Tax Increase In Tobacco Can Help Save Lives

Cigarette smoking has caused a loss of about Rs. 40 billion that incurred in the treatment of tobacco induced diseases and due to loss of productivity and untimely deaths concluded a recent research of Nepal Development Research Institute (NDRI).
If we add the damage done by the non-smoking tobacco items, the amount could be much higher, said NDRI Executive Director Dr. Jaya Kumar Gurung at a virtual press meet organised on Thursday to publish the findings of the three-year study.
However, the total revenue collection from the tobacco and related products was only Rs. 18.55 billion in 2020. At the same time, consumers of tobacco products range about 32 per cent of the total population and are continuously growing, said the NDRI.
It suggested increasing tax on tobacco products in order to discourage consumption, including the new beginners, and collect higher revenue.
“Tax on tobacco products in Nepal is only 30 per cent (excise duty 16.18 per cent, value added tax 11.5 per cent and health tax 2.39 per cent) while the World Health Organisation has set a standard of 70 per cent,” concluded the study.
According to it, Nepal has the lowest tax on retail price of the tobacco products in South Asia against 71 per cent in Bangladesh, 68.73 per cent in the Maldives, 66.17 per cent in Sri Lanka, 56.63 per cent in Pakistan and 54.04 per cent in India.
The share of excise duty from tobacco products was 2.54 per cent in 2009/10 which has gone down to 1.82 per cent in 2018/19.
The study has suggested that the increased tax would result in decreased consumption and increased revenue. The move would also help in better public health and help reduce the health expenditure in the long run.
Dr. Gurung said that people tend to increase the consumption of tobacco-related products during difficult times like COVID-19 pandemic which causes more negative impacts on health conditions.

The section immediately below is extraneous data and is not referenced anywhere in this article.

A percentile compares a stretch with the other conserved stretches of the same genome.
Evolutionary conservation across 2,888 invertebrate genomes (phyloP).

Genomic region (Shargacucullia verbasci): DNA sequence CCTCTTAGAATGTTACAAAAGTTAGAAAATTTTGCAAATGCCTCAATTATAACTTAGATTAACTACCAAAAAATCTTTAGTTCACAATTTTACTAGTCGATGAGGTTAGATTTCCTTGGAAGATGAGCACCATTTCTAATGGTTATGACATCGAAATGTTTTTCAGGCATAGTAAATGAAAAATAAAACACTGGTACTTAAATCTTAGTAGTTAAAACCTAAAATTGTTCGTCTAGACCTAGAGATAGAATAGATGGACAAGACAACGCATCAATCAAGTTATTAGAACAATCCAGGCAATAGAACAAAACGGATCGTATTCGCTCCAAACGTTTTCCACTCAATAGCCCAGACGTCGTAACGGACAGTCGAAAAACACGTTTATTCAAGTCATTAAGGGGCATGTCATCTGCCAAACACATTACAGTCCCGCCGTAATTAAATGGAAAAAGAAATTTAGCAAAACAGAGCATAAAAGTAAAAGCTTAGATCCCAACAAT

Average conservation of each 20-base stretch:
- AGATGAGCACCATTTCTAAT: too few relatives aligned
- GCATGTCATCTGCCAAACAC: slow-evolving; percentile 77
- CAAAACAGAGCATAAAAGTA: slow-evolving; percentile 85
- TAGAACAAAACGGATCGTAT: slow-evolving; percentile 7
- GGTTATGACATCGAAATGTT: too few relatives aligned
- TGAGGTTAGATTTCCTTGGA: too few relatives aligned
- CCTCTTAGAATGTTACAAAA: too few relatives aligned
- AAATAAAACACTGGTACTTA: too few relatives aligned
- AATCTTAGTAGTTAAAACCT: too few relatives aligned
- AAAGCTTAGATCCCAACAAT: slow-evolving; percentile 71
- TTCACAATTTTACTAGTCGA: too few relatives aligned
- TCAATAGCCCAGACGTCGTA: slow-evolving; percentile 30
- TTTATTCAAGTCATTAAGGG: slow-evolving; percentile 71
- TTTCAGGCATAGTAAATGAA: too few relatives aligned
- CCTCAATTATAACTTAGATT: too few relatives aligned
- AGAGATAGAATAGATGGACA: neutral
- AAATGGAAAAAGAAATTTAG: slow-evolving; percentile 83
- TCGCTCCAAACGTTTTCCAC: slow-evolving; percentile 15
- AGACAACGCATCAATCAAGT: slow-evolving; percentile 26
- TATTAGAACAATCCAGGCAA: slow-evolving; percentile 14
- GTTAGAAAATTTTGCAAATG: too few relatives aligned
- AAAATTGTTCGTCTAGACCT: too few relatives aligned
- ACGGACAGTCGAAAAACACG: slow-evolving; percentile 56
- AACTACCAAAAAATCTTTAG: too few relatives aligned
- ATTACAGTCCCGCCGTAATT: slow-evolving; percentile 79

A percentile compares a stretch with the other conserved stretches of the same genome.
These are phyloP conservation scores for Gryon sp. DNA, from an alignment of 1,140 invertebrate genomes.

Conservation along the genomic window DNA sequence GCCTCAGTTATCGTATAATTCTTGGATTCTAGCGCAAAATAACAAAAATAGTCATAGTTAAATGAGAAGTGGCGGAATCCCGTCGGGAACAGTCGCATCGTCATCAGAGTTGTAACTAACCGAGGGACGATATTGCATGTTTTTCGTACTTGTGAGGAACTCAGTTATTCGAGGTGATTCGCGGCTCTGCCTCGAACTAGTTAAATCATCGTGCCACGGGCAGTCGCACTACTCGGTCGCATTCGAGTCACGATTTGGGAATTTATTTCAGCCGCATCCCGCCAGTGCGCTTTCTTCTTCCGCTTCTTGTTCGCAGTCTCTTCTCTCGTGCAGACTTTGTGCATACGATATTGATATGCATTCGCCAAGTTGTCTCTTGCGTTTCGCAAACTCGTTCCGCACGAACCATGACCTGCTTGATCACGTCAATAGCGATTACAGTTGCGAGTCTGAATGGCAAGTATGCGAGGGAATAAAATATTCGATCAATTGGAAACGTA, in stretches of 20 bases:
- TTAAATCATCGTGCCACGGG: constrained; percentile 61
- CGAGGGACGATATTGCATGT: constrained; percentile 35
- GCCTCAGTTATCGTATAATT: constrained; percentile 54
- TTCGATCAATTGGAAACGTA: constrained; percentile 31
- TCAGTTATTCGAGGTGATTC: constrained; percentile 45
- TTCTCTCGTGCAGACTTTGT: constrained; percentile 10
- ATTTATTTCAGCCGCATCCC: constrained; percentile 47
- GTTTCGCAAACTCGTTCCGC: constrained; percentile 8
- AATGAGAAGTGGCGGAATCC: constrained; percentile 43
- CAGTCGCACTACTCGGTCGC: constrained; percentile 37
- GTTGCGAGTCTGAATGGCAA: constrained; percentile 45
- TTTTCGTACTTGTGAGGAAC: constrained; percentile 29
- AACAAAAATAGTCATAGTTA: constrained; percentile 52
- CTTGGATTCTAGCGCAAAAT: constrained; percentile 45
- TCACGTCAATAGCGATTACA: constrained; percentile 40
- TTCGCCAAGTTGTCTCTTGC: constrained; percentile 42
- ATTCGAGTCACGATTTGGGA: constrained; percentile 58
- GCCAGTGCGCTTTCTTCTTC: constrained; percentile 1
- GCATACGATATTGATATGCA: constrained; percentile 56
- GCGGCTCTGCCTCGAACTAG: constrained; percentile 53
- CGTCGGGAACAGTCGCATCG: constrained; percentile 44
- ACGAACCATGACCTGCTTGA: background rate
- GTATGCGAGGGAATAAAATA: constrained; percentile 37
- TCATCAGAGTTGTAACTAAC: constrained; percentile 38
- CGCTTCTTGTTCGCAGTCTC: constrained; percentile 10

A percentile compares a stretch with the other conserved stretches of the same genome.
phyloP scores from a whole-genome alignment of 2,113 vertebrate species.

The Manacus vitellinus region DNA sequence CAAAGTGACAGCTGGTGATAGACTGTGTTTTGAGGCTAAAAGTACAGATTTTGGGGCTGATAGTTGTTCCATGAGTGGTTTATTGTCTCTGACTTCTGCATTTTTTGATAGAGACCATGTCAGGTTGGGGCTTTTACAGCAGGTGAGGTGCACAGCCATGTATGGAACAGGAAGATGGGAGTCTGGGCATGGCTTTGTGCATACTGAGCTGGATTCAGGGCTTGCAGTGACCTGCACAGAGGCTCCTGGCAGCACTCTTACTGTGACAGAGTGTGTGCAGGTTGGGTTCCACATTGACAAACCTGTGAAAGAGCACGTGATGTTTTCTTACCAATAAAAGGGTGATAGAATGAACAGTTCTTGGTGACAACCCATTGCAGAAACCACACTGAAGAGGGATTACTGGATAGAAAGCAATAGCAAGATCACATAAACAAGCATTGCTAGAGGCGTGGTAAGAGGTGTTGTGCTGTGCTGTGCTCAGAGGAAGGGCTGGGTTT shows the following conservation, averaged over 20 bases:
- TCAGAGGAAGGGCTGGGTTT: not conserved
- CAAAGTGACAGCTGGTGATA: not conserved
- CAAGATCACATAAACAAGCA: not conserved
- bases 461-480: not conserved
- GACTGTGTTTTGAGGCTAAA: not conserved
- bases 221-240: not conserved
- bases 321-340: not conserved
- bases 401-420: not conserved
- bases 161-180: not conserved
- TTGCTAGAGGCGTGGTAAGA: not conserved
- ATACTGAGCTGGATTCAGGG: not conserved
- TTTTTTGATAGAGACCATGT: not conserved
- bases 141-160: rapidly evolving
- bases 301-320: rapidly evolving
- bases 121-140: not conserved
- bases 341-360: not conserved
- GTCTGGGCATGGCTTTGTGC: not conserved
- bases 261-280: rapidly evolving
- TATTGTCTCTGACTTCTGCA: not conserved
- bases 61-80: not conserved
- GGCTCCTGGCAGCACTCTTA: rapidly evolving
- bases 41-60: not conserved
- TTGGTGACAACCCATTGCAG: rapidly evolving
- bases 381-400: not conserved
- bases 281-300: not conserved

“We would like to urge the government to address the issue through the budget of the next fiscal year 2021/22. The tax on tobacco products should be increased by 50 to 70 per cent and in the next three years, it should be brought to the level of India,” he said.
An increase by 50-70 per cent in tobacco tax would help collect Rs. 8 billion to Rs. 12 billion in a year and reduce consumption by 1.4 per cent to 6.9 per cent, according to the study. It said that about one-fourth of youth in Nepal consume tobacco related products, therefore, retail selling of cigarette should be strictly controlled.
Speaking on the occasion former Minister for Science and Technology Ganesh Shah said that there was a need for launching an anti-tobacco campaign in the country.
Manufacturers of the tobacco products at times present the excuse of employment generation but the government should take a policy deviation in terms of industrial priority since the jobs created by this sector is nominal, he said.
Health Economist Dr. Devi Prasad Prasai said that Nepal loses Rs.18 billion revenue and 1000-2000 lives in a year because of low tax on tobacco.
He also said that the impact of tobacco industry on employment generation is not significant.
“They claim of producing jobs for about 2,000 people in formal sector. This is an insignificant number given the negative impact of tobacco products. Life of about 2,000 people could be saved if the tax-rates are raised. It will also discourage the new users from smoking and chewing tobacco,” said. Dr. Prasai.
Kunj Joshi, Senior Health Administrator at the National Health Education, Information and Communication Centre (NHEICC), said that controlling tobacco products should be the cross-cutting agenda and considered important by all the ministries. This is the only way to control the pervasive use of tobacco products, he said.
The study was jointly carried out by the NDRI, NHEICC, Nepal Health Research Council, Nepal Cancer Relief Society, and Equal Access.